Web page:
A better estimate is that [HCO3-] remains unchanged, since it is approx [Na+]. From your 1, that means [H+] and [H2CO3] change in proportion. Redo the calc with pH=8.2-0.0414:
      p=(7.58, 8.16, 3.02, 5.12, 5.84, 3.01)
      Yes, now p(Na) is unchanged. We have charge balance. And [H+] is up by 10%, or pH down by .04.

    2. Nick,

      Your calc applies on the situation in seawater, without an external buffer. My claim is that in the presence of an external buffer (e.g. 200 mM Tris, pH=8.0)CO2 can be varied while keeping pH constant. In this setting the claim in your original post, (i.e. CO2 directly drives CaCO3 into solution, the role of H+ is overemphasised) can be tested. You maintain that this is not possible ("buffers don't hold anything constant"), oke fine. We can go on endlessly exchanging paper-chemical arguments, but that will not settle the issue, I'm afraid. The experiment will decide: I'll prepare a Tris buffer (pH = 8.0) and expose it to a 5% CO2 atmosphere for a day or so and measure its pH afterwards. (I'll have to use a pCO2 of 5%, because the experiment is done in a cell culture incubator. When I lower the pCO2 down to 0.0004 atm, my PhD students will kill me).

    3. Anon,
      That's great - I'll look forward to hearing. My current rather rough prediction (ignoring CO3--) for 200 mM Tris at pH=pKa 8, 0.05 atm CO2 is pH=7.8.

    4. Anon,
      On working on a more general algorithm, I think I made a mistake in that early estimate, and that the equilibrium after exposure to 5% by vol CO2 should be pH 7.48.
      Then [HCO3-]=0.052 M, [Tris_acid]=0.154 M, [Tris_base]= 0.046 M, [CO3--]=0.0011 M , with fixed [CO2]=0.0015 M. I'm assuming pKa=8 for Tris, 5.94/9.13 for CO2/HCO3-/CO3-- (Zeebe).

    5. I'll have to postpone the experiment. The incubator broke down over the weekend. :-(

    6. Sorry to hear that. Good luck with fixing it.

  12. Nick and Anon: I agree that the charge conservation equation should be as shown below. Thanks for the correction.

    2*[Ca++] + [H+] = 2*[CO3--] + [HCO3-] + [OH-]

    The problem I originally intended to solve asked what pH an aqueous solution with excess solid calcium calcium would have in equilibrium with an "infinitely large" atmosphere with differing amounts of CO2. This is the kind of question that could also be answered with an experiment. The large excess of CO2 allows us to treat [CO2] as a constant (a situation which may not apply to the ocean). The activity of solid CaCO3 and H2O are both one by convention, so we now have five equations and the five unknowns in the above conservation of charge equation. We can solve for each term in the conservation of charge eqn in terms of K1, K2, Kw, Ks, [H+] and [CO2] and obtain a relationship between [CO2] and [H+]. Getting rid of all the fractions afford five terms with units of M^6, including [H+]^4 and [CO2]^2, which is unlikely to have an analytical solution. As above, we can hypothesize that some terms will be negligible at some pH's, eliminate those terms and see if the solution is compatible with the hypothesis.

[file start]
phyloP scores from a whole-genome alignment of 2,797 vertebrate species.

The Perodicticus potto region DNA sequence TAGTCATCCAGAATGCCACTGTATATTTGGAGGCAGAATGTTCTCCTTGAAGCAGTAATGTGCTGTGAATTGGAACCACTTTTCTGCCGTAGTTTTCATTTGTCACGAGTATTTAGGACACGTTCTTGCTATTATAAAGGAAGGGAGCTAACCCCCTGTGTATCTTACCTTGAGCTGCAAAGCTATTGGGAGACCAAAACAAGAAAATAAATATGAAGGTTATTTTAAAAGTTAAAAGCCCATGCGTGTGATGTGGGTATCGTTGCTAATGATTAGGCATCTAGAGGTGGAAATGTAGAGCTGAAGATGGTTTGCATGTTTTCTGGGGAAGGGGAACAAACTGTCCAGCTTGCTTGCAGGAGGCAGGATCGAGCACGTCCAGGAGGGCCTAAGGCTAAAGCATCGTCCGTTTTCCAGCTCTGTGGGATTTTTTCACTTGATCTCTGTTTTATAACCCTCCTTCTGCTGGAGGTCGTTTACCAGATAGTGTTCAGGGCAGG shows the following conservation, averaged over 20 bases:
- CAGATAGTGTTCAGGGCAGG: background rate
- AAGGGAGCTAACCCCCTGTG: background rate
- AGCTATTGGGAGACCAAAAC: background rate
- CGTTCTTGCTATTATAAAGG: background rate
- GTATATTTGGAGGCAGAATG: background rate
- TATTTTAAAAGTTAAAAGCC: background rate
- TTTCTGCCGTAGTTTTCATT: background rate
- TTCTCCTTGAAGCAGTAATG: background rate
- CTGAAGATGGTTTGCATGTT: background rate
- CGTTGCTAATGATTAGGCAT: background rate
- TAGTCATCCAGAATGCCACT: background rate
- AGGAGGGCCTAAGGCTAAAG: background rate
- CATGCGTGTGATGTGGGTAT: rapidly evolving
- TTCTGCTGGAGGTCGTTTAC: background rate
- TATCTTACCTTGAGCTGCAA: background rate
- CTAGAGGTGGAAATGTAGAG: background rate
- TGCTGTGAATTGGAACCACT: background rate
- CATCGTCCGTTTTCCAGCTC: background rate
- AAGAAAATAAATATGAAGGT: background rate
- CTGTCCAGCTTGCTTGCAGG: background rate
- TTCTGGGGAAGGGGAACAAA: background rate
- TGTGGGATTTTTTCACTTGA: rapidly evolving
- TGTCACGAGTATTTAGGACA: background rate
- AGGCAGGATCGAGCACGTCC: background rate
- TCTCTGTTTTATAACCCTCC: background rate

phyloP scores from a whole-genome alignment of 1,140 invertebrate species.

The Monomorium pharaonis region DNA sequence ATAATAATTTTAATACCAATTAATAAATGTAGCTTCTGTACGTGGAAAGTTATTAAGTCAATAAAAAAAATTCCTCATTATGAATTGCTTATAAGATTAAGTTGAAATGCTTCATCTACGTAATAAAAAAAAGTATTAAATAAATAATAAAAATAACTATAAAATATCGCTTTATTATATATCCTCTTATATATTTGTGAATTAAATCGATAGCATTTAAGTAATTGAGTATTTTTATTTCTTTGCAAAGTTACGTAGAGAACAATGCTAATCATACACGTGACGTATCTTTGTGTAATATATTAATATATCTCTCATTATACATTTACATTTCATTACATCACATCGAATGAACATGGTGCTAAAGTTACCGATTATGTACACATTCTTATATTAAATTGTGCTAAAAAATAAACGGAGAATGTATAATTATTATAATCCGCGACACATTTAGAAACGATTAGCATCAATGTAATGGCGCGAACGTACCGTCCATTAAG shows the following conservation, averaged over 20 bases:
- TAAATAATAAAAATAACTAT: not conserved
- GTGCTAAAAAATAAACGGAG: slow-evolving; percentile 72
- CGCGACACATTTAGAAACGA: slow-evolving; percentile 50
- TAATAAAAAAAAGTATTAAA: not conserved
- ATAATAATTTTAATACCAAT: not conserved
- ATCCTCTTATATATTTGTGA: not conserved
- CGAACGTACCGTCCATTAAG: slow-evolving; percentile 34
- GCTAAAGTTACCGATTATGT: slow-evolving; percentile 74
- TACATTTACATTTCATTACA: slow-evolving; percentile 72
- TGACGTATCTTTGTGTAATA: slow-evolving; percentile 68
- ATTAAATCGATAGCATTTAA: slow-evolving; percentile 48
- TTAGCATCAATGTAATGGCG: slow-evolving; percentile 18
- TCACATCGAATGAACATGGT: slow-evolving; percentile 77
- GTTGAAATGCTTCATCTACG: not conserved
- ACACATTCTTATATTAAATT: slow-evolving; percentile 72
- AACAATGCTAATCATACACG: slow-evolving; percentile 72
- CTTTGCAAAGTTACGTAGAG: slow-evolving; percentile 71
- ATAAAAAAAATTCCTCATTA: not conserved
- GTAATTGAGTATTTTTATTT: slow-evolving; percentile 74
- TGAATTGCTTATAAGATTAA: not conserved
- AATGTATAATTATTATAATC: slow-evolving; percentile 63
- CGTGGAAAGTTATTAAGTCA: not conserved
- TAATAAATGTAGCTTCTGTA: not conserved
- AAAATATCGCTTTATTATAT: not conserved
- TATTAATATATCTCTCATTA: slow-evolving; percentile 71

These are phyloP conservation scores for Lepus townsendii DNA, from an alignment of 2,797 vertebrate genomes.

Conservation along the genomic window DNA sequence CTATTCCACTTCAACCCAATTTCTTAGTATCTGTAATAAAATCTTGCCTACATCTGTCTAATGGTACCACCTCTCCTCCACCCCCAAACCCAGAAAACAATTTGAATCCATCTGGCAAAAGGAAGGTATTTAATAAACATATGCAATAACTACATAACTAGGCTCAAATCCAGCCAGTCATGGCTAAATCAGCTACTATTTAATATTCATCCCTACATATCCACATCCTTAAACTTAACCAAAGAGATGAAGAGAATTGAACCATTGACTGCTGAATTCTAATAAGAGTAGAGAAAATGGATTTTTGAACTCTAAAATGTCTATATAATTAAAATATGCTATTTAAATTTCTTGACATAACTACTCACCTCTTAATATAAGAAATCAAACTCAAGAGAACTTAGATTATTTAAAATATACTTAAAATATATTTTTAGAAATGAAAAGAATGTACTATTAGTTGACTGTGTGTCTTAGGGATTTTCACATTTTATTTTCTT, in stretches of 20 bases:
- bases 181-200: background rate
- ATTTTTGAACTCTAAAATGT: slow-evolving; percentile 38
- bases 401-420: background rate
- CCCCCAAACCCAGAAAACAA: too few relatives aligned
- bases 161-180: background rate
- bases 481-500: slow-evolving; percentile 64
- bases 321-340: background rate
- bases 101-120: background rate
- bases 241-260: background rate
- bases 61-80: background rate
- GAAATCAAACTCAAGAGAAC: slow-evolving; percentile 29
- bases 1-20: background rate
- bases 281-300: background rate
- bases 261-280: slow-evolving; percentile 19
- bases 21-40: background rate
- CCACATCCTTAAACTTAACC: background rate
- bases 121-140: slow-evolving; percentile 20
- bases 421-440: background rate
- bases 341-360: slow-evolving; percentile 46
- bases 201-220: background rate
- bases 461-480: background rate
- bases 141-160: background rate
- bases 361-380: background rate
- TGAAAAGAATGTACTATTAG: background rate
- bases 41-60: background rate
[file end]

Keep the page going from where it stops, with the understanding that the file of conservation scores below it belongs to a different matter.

So let's assume that the pH will end up where [HCO3-] >> [CO2] and [CO3--] and also assume that [Ca++] >> [H+]. This affords:

    2*[Ca++] ~= [HCO3-]

    2*Ks*[H+]^2/K1*K2*[CO2] ~= K1[CO2]/[H+]
    [H+]^3 ~= {K1^2*K2/2*Ks}*[CO2]^2

    As described above, under these conditions, doubling CO2 will reduce pH by 0.2 units. Using pCO2 = 0.0004 atm (not 0.04 atm above) and Henry's constant for CO2 dissolving in water 29.41 atm/M, gives [CO2] = 1.32E-5 M (same as Anon). The apparent ionization constant for CO2 (the product of the real ionization constant and Keq for hydration) is 4.16E-7. This affords a pH of 8.36 (consistent with the hypothesis that bicarbonate is the dominant anion, 1.29E-3 M) and [Ca++] = 6.47E-4 M (confirming that it is the dominant cation).

    The charge balances within 3%, so this is a reasonable approximation.

    Frank (who forgot his name at least once)

    1. Thanks, Frank,
      My new project is to try to make a graphic calculator, so you can slide the CO2 button up and down, say, and see everything else change. If I can get it going I'll post a draft version.

  13. You may want to include a number of caveats. The calculation we did assumed that the atmosphere has an infinite supply of CO2 that will maintain a constant pCO2 (say as CaCO3 is added) or total CO2 was added to both the atmosphere and the solution (as CO2, HCO3- and CO3--) to produce a given pCO2. We also assumed that there was an infinite supply of solid CaCO3 available to replenish CO3--. This may not be as unreasonable as it sounds, but some of this excess is CaCO3 in coral reefs and other organisms. The high ionic strength in the ocean requires equilibrium constants appropriate for this situation. The worst problem is how to deal with the supersaturation (usually called omega) with respect to calcium carbonate. I suspect you may want to allow omega as an input to be multiplied by the equilibrium constant for dissolution of CaCO3).

    It suddenly dawns on me that I'd like to know both the decrease in pH and the increase in soluble Ca++ as pCO2 increases. "Ocean acidification" sounds bad, but "calcium carbonate dissolution" may be the real issue. However, there is no excuse for calcium carbonate to dissolve where omega is above one.